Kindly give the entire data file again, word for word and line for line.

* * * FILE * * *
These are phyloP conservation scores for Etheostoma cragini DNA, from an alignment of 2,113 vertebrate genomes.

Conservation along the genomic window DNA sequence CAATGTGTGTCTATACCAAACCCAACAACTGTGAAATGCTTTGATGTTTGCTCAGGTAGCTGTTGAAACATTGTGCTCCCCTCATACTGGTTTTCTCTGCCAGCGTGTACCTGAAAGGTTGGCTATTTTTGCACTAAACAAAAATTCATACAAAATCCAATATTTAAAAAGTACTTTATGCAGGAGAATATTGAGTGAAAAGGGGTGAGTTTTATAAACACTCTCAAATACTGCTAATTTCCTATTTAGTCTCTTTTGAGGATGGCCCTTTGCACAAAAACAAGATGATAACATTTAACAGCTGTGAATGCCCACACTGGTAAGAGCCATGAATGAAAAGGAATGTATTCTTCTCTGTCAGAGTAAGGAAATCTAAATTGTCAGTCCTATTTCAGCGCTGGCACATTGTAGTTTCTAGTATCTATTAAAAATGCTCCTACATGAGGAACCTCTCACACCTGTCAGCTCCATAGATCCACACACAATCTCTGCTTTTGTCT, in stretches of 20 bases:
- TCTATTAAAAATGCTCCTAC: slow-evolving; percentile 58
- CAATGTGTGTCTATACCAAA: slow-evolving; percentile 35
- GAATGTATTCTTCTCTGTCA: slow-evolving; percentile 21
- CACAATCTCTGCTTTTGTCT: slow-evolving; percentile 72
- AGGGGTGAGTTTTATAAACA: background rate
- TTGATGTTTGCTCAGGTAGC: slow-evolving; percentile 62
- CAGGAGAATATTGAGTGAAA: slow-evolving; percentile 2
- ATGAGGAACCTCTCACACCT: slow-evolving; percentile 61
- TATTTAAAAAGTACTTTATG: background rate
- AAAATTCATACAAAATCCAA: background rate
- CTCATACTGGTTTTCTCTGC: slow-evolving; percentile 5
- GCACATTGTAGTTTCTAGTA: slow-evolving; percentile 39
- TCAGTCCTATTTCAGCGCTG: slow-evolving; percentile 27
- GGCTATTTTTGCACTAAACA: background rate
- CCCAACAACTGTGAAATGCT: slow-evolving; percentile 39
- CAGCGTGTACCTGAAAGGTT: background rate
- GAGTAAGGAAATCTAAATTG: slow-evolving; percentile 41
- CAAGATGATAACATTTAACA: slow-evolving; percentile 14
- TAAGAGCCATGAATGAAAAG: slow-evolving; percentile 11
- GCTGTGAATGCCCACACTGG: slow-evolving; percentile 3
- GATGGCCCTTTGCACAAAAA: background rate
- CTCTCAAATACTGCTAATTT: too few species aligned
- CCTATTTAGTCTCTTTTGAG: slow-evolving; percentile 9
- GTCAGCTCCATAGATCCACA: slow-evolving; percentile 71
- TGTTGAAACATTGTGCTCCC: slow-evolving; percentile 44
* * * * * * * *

These are phyloP conservation scores for Etheostoma cragini DNA, from an alignment of 2,113 vertebrate genomes.

Conservation along the genomic window DNA sequence CAATGTGTGTCTATACCAAACCCAACAACTGTGAAATGCTTTGATGTTTGCTCAGGTAGCTGTTGAAACATTGTGCTCCCCTCATACTGGTTTTCTCTGCCAGCGTGTACCTGAAAGGTTGGCTATTTTTGCACTAAACAAAAATTCATACAAAATCCAATATTTAAAAAGTACTTTATGCAGGAGAATATTGAGTGAAAAGGGGTGAGTTTTATAAACACTCTCAAATACTGCTAATTTCCTATTTAGTCTCTTTTGAGGATGGCCCTTTGCACAAAAACAAGATGATAACATTTAACAGCTGTGAATGCCCACACTGGTAAGAGCCATGAATGAAAAGGAATGTATTCTTCTCTGTCAGAGTAAGGAAATCTAAATTGTCAGTCCTATTTCAGCGCTGGCACATTGTAGTTTCTAGTATCTATTAAAAATGCTCCTACATGAGGAACCTCTCACACCTGTCAGCTCCATAGATCCACACACAATCTCTGCTTTTGTCT, in stretches of 20 bases:
- TCTATTAAAAATGCTCCTAC: slow-evolving; percentile 58
- CAATGTGTGTCTATACCAAA: slow-evolving; percentile 35
- GAATGTATTCTTCTCTGTCA: slow-evolving; percentile 21
- CACAATCTCTGCTTTTGTCT: slow-evolving; percentile 72
- AGGGGTGAGTTTTATAAACA: background rate
- TTGATGTTTGCTCAGGTAGC: slow-evolving; percentile 62
- CAGGAGAATATTGAGTGAAA: slow-evolving; percentile 2
- ATGAGGAACCTCTCACACCT: slow-evolving; percentile 61
- TATTTAAAAAGTACTTTATG: background rate
- AAAATTCATACAAAATCCAA: background rate
- CTCATACTGGTTTTCTCTGC: slow-evolving; percentile 5
- GCACATTGTAGTTTCTAGTA: slow-evolving; percentile 39
- TCAGTCCTATTTCAGCGCTG: slow-evolving; percentile 27
- GGCTATTTTTGCACTAAACA: background rate
- CCCAACAACTGTGAAATGCT: slow-evolving; percentile 39
- CAGCGTGTACCTGAAAGGTT: background rate
- GAGTAAGGAAATCTAAATTG: slow-evolving; percentile 41
- CAAGATGATAACATTTAACA: slow-evolving; percentile 14
- TAAGAGCCATGAATGAAAAG: slow-evolving; percentile 11
- GCTGTGAATGCCCACACTGG: slow-evolving; percentile 3
- GATGGCCCTTTGCACAAAAA: background rate
- CTCTCAAATACTGCTAATTT: too few species aligned
- CCTATTTAGTCTCTTTTGAG: slow-evolving; percentile 9
- GTCAGCTCCATAGATCCACA: slow-evolving; percentile 71
- TGTTGAAACATTGTGCTCCC: slow-evolving; percentile 44